Self-Care 101: Independence Day

I have been thinking a lot about the idea of an independence day for mental health.  In other posts, I have talked about pain, and hard things in life.  Those posts were a direct reflection of my therapy work. Many of my patients are facing issues that they can’t walk away from, and that they didn’t cause.  That might be true for you as well.  There may be a whole stack of things going on in your life that you are stuck with.

From my perspective that makes it even more important to increase your awareness of what is actually under your control.  Because, if you are anything like me, there are probably things in your life that are stressful, but that are not mandatory.  If you have a serious illness, dealing with the daily challenges that come along with that is pretty mandatory.  But if you also tend to get stressed out because you procrastinate small tasks and then end up with an huge pile of work–that might be something you can change.  And finding those spaces where change is possible is one of the ways that we can increase our own freedom.

Where Can You Declare Independence?

So here’s your invitation (or challenge–whatever best describes it for you):  As you move through your day, try to stay in touch with yourself.  Notice the moments that you feel tired, anxious, frustrated, overwhelmed, distressed, angry, or sad.  If you can, try to keep a list of when those moments happen and what they are about.  Later–maybe this evening, maybe later in the week–sit down with your list.  As you review the list, apply these questions to each incident:

  • Were these feelings about something I can’t control (illness, a loss, etc)?  If so, give yourself some compassion for the feeling and set it to one side?
  • Were these feelings about something that I might be able to control?  This is trickier, because many of your long-term habits, like procrastination, or piling up clutter, or impulsive eating may feel so well established that they don’t seem under your control.  Another way to ask this question is: could an action on my part make a difference in this situation?  If the answer is yes, than the feelings were about something you can control.
  • Which thing that might be under my control feels the most approachable?  You are looking for moments where you can create small change.

Taking Action

As anyone who has ever worked for personal or political independence could tell you, gaining freedom from something painful isn’t accomplished just by awareness and intention.  Once you are more aware of things that can be under your control, then it is time to take an action.  If you’ve been reading my blog for a while, you know that I am a big fan of taking that first step, of doing one small thing.  I think that, sometimes, big plans create more space for procrastination.  So, on this day when my American readers are celebrating national independence, I’d love to hear from you.  Where in your life can you give yourself some freedom?  What first step will you take to do that?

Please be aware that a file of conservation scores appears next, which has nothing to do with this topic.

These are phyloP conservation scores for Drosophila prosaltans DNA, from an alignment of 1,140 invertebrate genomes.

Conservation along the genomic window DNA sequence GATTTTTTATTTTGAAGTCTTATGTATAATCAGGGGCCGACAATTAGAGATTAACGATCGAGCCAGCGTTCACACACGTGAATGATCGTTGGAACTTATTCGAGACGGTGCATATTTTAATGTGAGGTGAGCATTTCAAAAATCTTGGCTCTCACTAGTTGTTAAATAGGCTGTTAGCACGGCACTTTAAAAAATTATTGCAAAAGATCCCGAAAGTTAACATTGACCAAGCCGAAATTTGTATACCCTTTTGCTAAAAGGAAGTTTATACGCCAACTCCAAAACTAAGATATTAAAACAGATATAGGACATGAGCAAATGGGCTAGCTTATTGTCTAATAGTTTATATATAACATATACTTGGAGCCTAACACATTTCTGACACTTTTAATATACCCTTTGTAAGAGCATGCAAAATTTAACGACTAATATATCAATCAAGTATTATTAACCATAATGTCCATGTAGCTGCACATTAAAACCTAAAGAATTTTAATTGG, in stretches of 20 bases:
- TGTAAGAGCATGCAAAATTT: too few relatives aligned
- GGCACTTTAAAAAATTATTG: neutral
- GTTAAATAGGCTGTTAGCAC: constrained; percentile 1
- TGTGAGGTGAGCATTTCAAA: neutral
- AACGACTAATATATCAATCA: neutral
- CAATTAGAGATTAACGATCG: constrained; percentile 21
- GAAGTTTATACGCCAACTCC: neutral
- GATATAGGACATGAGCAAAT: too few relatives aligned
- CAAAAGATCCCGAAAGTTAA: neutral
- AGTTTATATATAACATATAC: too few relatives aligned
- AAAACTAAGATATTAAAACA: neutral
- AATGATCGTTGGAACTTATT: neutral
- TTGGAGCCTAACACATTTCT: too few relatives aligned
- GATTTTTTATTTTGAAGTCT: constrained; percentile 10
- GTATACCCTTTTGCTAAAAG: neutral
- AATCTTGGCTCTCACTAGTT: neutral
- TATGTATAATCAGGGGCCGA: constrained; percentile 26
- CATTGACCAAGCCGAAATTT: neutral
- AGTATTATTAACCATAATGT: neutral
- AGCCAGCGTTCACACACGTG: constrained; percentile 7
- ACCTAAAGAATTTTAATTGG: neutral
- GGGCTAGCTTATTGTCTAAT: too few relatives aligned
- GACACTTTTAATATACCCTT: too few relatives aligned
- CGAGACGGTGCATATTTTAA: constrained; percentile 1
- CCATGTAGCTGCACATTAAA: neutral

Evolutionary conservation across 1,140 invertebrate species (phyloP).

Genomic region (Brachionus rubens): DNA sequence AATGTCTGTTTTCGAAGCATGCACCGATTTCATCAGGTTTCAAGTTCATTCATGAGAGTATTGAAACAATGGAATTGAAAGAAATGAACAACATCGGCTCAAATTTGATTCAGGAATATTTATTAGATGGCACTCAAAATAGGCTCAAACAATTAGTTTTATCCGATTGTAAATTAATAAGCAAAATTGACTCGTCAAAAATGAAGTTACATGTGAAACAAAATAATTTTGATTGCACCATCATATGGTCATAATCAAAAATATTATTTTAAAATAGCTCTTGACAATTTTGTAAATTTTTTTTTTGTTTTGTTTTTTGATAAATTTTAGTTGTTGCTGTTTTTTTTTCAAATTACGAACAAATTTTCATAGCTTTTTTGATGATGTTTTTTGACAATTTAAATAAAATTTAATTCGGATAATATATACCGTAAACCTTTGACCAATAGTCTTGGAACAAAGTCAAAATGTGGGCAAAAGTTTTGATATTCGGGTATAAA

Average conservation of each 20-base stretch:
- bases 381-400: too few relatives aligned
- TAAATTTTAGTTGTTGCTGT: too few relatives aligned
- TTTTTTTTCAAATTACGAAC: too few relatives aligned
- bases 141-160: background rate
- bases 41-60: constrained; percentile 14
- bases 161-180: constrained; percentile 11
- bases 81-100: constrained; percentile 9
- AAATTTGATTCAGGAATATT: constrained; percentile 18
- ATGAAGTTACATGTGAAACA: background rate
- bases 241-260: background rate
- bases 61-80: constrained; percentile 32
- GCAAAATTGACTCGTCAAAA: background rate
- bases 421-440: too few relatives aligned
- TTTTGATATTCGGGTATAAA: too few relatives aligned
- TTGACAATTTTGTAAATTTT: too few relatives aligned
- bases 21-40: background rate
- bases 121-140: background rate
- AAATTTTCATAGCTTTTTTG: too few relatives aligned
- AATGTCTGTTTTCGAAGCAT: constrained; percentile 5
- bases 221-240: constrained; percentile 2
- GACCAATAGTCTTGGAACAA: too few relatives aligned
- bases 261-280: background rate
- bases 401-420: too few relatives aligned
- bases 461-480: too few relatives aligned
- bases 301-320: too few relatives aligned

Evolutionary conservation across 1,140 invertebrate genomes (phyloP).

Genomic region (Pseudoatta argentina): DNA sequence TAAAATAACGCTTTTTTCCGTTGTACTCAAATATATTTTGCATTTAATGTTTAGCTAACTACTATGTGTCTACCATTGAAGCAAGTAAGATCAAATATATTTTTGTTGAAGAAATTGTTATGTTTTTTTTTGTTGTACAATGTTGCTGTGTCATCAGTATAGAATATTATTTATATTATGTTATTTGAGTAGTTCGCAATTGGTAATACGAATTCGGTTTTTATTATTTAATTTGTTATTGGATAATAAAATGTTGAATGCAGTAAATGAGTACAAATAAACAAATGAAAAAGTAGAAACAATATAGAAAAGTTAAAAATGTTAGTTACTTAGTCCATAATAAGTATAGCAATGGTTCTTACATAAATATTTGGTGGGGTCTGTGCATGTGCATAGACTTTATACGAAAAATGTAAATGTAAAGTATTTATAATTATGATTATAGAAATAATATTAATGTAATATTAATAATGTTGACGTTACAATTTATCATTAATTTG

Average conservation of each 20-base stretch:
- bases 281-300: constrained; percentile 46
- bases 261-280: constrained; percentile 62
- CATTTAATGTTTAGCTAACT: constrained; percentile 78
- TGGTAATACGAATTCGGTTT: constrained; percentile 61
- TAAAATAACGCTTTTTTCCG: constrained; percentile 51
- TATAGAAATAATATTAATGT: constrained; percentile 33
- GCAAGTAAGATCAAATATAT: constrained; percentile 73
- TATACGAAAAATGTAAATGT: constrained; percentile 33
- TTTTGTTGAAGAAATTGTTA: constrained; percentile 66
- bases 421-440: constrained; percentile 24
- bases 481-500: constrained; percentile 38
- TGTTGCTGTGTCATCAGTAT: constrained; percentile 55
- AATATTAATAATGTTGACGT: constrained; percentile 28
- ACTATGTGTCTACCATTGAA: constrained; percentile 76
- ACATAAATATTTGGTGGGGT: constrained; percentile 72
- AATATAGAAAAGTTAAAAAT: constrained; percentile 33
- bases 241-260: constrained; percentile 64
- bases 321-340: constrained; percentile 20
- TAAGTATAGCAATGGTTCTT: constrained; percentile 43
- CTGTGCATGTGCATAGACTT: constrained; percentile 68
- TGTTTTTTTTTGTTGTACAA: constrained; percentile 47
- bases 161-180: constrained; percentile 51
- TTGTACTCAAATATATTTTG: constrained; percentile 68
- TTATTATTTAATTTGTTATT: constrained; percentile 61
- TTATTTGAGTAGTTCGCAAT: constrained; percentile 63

Image Credit: Photo by bayasaa via Flickr

14 thoughts on “Self-Care 101: Independence Day

  1. Great advice here, especially for a procrastinator such as myself. Small steps sometimes don’t seem like enough, but when you think about another alternative, doing nothing, they’re actually pretty huge aren’t they?

    1. Lynda,

      The one small step is one of my favorite activities. I get all excited and happy when I hear other people talking about that choice.


  2. I love this post because I think we can get wrapped up in habits and ways of doing things that start to feel like they are out of our control. But in reality they are not and we do have the power to make positive changes and starting with small steps is really one of the most powerful tools we all have.
    Thank you for this gentle reminder.

    1. Allison,

      I really like your phrase, “starting with small steps is really one of the most powerful tools we all have.” That’s a fantastic way of looking at our own power to change.


  3. Love this post. Taking time to be aware of our emotions is something we tend to forget is important. I have been returning to a regular meditation practice and find it helps keep me more in touch with my thoughts & body throughout the day.

    1. JoAnn,

      Meditation is such a great tool for connecting with yourself! That’s one of the reasons I include so many meditation resources on the blog.


  4. Hi Ann, I love your suggestion to notice one’s feelings during the day to begin to inform us about what might need some adjustment. It’s easy to go on “auto-pilot” and just plow through. Actually, it isn’t easy, it takes a toll. But self-examination takes discipline–discipline that can be freeing. Thanks for the nudge.

    1. Carolyn,

      I often find that our bodies, minds & hearts are giving us lots of feedback about what we really need. It’s just that we get out of the habit of listening–and sometimes, those messages are tough to hear!


  5. Hi Ann,

    Thoughtful post. I like that you write about things “as they are”–that there are things we can’t control (health problems, for instance) and we need to be kind and compassionate to ourselves. And then there ARE things we can control or better manage… At times when we our so overwhelmed, we think we can’t control anything,, but there is always something we can focus on controlling…



    1. Judith,

      Writing about things that are real–helping people cope with things “as they are,” that is what I love best. There can be pain in facing what is, but there can also be freedom. Thanks for your thoughts.


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